How Far Down is the Center of the Earth?

by Fraser Cain on June 12, 2008

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Everyone has wanted to dig a hole down to the center of the Earth at some time in their lives. I think I was in the 3rd grade, and my friends and I tried to dig down as far as we could go. I never told them my goal, but in my heart, we were going all the way through. In the end we actually got down about 2 meters, but the bottom kept filling in with water.

Of course, digging down to the centre of the Earth was always out of reach.

In order to be able to dig down to the center of the Earth, my friends and I would have needed to dig our way through 6,378 km of rock, mantle, and iron. Most of this journey would be through temperatures hot enough to melt rock, getting as high as 7,000 Kelvin at the center.

The first 35 km or so of digging would be through the outer crust of the Earth. Assuming we could actually get through the solid rock, and keep water from filling back into our super deep hole, we might actually be able to make some progress through this.

Temperatures rise as you get deeper, though. One of the deepest mines in the world is the TauTona gold mine in South Africa, a mere 3.6 kilometers deep. Even though this just scratches the surface of the Earth, temperatures at the bottom of TauTona already get as high as 55°C.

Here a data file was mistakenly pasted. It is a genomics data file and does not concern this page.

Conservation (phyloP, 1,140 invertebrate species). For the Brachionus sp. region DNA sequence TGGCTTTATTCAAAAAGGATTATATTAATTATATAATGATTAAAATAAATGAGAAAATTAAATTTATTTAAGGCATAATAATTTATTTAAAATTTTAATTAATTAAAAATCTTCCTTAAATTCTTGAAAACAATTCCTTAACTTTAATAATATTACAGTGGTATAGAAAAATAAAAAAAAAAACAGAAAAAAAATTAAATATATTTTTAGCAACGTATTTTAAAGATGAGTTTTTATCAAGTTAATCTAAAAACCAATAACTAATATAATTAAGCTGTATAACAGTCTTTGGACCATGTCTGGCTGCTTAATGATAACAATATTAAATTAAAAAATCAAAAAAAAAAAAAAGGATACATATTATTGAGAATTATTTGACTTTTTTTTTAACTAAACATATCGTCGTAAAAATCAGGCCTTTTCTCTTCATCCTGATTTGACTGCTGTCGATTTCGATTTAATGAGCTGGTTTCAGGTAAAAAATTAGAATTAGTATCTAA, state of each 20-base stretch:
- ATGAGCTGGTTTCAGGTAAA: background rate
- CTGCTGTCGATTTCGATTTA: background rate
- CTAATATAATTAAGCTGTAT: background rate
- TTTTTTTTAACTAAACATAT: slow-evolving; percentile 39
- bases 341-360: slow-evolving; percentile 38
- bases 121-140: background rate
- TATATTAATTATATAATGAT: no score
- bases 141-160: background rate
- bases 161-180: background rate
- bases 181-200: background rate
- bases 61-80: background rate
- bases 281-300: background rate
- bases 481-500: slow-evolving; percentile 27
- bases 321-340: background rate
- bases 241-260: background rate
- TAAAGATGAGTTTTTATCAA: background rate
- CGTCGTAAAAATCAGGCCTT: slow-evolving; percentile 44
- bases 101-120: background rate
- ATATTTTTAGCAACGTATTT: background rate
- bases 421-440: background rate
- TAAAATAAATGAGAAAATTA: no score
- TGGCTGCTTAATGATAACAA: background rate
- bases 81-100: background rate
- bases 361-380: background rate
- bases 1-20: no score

Once you break through the crust, you’re into the Earth’s mantle. At this point, you’re looking at about 3,000 km of rock heated to such a high temperature that it’s a liquid. Volcanoes are points on the Earth when magma from the mantle breaks through to the surface.

How we’d dig through that… I have no idea. But let’s say we could.

Then we’d break through into the core of Earth. This region extends for another 3,500 km or so, and its comprised almost entirely of iron, with a little nickel, and some other trace metals. And it’s even hotter than the mantle above it. This is where temperatures get to 7,000 Kelvin. Assuming we could bore through the iron, and could withstand the heat, we could get down to the center of the Earth.

At this point, we would have traveled 6,378 km to complete our journey. And then another 6,378 km to get through the other side and visit the folks in China.

Sources:
http://en.wikipedia.org/wiki/Earth_radius
http://en.wikipedia.org/wiki/TauTona_Mine
http://en.wikipedia.org/wiki/Mantle_%28geology%29

About 

Fraser Cain is the publisher of Universe Today. He's also the co-host of Astronomy Cast with Dr. Pamela Gay.

Colin Youmans November 21, 2008 at 6:10 AM

If you dropped an anvil down the hole would it fall only 6378 k and just hang there or would it continue on and out the other side?

rosie February 8, 2009 at 10:28 AM

how long would it take me to dig?

rosie February 8, 2009 at 10:28 AM

has anyone gone to the center of the earth?

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